lock file = /var/lock/container.lock

[object]
max connections = 2
path = /srv/node/
read only = false
lock file = /var/lock/object.lock

Edit the following line in /etc/default/rsync:

RSYNC_ENABLE = true

Start rsync daemon:

service rsync start

Edit /etc/swift/account-server.conf with the following contents. Replace [STORAGE_NET_IP] with the node's storage network IP address (i.e. swift01 = 192.168.222.71):

vi /etc/swift/account-server.conf

[DEFAULT]
bind_ip = [STORAGE_NET_IP]
workers = 2

[pipeline:main]
pipeline = account-server

[app:account-server]
use = egg:swift#account

[account-replicator]

[account-auditor]

[account-reaper]

Edit /etc/swift/container-server.conf with the following contents. Replace [STORAGE_NET_IP] with the node's storage network IP address (i.e. swift01 = 192.168.222.71):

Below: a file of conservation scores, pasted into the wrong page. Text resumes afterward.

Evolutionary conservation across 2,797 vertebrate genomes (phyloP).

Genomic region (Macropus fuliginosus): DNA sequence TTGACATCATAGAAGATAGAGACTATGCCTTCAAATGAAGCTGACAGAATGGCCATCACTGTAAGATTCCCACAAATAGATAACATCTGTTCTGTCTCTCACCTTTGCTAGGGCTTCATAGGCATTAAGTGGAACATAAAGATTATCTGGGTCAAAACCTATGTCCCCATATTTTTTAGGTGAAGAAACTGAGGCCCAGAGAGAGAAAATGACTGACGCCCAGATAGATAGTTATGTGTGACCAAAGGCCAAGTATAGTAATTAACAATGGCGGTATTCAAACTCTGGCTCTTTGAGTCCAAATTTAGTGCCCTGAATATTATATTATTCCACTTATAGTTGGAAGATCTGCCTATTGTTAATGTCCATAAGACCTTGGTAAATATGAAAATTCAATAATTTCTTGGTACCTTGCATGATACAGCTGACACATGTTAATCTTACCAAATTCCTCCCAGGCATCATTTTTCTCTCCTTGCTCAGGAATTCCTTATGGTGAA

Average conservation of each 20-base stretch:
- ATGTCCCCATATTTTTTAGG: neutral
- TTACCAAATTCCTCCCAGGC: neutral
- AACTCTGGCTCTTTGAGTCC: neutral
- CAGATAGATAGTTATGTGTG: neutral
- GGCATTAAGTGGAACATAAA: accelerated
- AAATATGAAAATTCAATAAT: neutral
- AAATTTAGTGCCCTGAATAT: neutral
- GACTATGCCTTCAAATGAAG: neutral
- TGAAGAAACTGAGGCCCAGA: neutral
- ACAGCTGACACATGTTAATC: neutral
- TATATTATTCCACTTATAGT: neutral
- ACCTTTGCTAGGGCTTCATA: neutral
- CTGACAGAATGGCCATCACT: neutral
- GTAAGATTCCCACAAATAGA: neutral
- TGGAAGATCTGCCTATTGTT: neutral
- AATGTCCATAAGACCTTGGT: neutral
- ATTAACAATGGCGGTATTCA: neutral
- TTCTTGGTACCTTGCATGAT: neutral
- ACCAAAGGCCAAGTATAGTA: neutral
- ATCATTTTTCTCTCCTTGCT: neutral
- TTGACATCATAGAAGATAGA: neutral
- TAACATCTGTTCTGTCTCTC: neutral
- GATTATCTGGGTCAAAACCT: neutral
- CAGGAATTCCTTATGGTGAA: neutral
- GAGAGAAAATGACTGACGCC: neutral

vi /etc/swift/container-server.conf

[DEFAULT]
bind_ip = [STORAGE_NET_IP]
workers = 2

[pipeline:main]
pipeline = container-server

[app:container-server]
use = egg:swift#container

[container-replicator]

[container-updater]

[container-auditor]

Create /etc/swift/object-server.conf with the following contents. Replace [STORAGE_NET_IP] with the node's storage network IP address (i.e. swift01 = 192.168.222.71):

vi /etc/swift/object-server.conf

[DEFAULT]
bind_ip = [STORAGE_NET_IP]
workers = 2

[pipeline:main]
pipeline = object-server

[app:object-server]
use = egg:swift#object

[object-replicator]

[object-updater]

[object-auditor]

[object-expirer]

At this point, the ring files will not be present on the storage nodes. This will cause the Swift *-replicator and container-sync services to not start properly. After you create the ring files on the first proxy node (in the next section) and distribute them to the storage nodes, restarting the object-expirer, *-replicator and container-sync services will allow the remaining Swift storage node services to start properly. Start the following Swift services: